The Xylitol for Adult Caries Trial (X-ACT) is a three-year, multi-center, randomized, placebo-controlled, double-blind study to determine the effectiveness of xylitol lozenges in reducing the incidence of coronal and root caries in caries-active adults. The intervention is the daily use of xylitol lozenges. Participants will be 750 adults (ages 25-75) with current or recent caries lesions who are dental school patients at one of three Clinical Centers in Chapel Hill, NC, Birmingham, AL, and San Antonio TX. These Clinical Centers offer diverse populations with substantial proportions of minority populations that enhance the generalizability of the findings. The Study Chair is located at the University of North Carolina-Chapel Hill, and the Data Coordinating Center is at the Kaiser Permanente Center for Health Research in Portland, OR.

This intervention is being tested because it represents a potentially effective caries prevention method with a high likelihood of adoption by dental practitioners as an "add on" caries preventive method for their caries-active patients. The potential for adoption of the intervention is an important consideration because current data suggest that caries-active adults are underexposed to caries-preventive treatment in dental practices. If effective, the intervention also holds potential as a public health measure.


Ages Eligible for Study:   25 Years to 80 Years   (Adult, Senior)
Sexes Eligible for Study:   All
Accepts Healthy Volunteers:   No

Inclusion Criteria:

  • age 25-80
  • at least one caries lesion in year prior to enrollment
  • at least 12 teeth without crowns
  • no allergies to xylitol or aspartame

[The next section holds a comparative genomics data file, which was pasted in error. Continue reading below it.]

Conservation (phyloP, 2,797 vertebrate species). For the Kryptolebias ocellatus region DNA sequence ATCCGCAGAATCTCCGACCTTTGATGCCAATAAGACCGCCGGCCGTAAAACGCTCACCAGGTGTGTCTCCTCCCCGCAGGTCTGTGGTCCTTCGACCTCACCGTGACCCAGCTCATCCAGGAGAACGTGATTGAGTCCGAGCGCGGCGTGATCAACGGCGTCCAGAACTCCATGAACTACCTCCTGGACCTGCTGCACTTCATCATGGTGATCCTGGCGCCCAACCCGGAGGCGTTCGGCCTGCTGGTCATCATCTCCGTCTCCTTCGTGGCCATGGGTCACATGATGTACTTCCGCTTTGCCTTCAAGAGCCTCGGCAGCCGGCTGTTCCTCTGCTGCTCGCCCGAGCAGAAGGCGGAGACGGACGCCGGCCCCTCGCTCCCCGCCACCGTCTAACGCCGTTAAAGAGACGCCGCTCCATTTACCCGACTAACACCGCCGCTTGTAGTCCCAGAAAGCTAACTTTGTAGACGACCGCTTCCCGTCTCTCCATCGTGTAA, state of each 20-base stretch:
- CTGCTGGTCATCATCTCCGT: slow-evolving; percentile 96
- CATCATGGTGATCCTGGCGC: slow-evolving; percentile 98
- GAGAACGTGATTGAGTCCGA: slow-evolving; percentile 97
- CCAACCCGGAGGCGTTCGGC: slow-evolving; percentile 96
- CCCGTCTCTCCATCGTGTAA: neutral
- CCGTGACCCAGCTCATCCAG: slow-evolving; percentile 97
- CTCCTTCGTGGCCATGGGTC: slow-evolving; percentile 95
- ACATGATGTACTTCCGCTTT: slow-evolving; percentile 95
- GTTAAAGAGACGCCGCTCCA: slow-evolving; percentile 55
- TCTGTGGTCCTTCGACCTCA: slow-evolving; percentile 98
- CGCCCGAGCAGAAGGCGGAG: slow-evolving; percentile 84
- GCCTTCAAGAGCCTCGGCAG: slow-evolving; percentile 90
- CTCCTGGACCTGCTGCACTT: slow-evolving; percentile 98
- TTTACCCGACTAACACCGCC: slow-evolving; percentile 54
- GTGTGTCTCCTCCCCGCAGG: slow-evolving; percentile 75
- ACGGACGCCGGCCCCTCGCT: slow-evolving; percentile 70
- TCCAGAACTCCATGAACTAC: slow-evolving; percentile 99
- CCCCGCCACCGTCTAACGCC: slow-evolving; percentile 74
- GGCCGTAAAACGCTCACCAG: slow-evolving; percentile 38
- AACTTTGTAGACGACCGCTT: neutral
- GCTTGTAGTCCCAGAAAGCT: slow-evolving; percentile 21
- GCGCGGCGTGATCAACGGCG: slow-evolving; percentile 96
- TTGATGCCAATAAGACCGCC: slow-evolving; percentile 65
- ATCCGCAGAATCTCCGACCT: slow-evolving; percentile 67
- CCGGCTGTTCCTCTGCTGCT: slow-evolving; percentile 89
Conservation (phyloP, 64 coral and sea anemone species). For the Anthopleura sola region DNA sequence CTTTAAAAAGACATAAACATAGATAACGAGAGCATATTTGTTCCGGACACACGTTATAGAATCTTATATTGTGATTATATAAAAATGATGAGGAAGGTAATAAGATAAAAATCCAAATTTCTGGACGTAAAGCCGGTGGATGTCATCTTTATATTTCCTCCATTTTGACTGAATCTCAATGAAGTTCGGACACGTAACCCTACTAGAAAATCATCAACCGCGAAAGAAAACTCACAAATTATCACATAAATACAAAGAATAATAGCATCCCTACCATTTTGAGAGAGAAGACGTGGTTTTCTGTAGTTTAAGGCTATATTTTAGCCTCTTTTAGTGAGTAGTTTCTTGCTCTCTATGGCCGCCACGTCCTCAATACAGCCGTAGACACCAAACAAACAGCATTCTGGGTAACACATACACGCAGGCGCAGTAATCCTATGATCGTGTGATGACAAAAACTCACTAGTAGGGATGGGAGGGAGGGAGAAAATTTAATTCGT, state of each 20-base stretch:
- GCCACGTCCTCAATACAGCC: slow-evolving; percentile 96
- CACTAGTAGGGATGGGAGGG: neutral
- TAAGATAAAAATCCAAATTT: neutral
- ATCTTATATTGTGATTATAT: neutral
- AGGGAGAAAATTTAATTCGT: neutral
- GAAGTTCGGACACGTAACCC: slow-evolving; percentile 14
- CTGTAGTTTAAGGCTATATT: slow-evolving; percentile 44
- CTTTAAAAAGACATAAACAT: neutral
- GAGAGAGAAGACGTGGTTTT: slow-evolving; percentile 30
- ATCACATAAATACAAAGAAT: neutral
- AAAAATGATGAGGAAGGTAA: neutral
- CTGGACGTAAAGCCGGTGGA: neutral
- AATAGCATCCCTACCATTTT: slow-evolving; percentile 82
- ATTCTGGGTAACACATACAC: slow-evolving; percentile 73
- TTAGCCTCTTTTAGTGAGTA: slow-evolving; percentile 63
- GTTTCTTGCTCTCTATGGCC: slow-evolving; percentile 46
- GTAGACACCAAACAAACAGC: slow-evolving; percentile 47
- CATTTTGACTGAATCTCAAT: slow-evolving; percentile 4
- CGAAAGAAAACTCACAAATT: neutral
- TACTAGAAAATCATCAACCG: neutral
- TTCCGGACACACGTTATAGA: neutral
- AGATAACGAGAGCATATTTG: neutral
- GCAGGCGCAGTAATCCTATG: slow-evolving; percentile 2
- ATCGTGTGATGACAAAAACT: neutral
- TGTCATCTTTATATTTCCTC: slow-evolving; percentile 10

• anticipate remaining in area for 3 years

Exclusion Criteria:

  • 10 or more caries lesions in year prior to enrollment
  • currently receiving long-term antibiotic therapy
  • history of head and neck radiation
  Contacts and Locations
Choosing to participate in a study is an important personal decision. Talk with your doctor and family members or friends about deciding to join a study. To learn more about this study, you or your doctor may contact the study research staff using the Contacts provided below. For general information, see Learn About Clinical Studies.

Please refer to this study by its identifier: NCT00393055

United States, Alabama
University of Alabama at Birmingham
Birmingham, Alabama, United States, 35294-0111
United States, North Carolina
University of North Carolina School of Dentistry
Chapel Hill,, North Carolina, United States, 27599-7450
United States, Texas
University of Texas Health Science Center
San Antonio, Texas, United States, 78229-3900
Sponsors and Collaborators
University of North Carolina, Chapel Hill
National Institute of Dental and Craniofacial Research (NIDCR)
Principal Investigator: James D Bader, DDS MPH UNC School of Dentistry
  More Information

Publications automatically indexed to this study by Identifier (NCT Number):
Responsible Party: Jim Bader, DDS, Res Prof, University of North Carolina, Chapel Hill Identifier: NCT00393055     History of Changes
Other Study ID Numbers: NIDCR-18038
U01DE018038 ( US NIH Grant/Contract Award Number )
Study First Received: October 25, 2006
Last Updated: September 9, 2011

Additional relevant MeSH terms:
Dental Caries
Tooth Demineralization
Tooth Diseases
Stomatognathic Diseases processed this record on June 23, 2017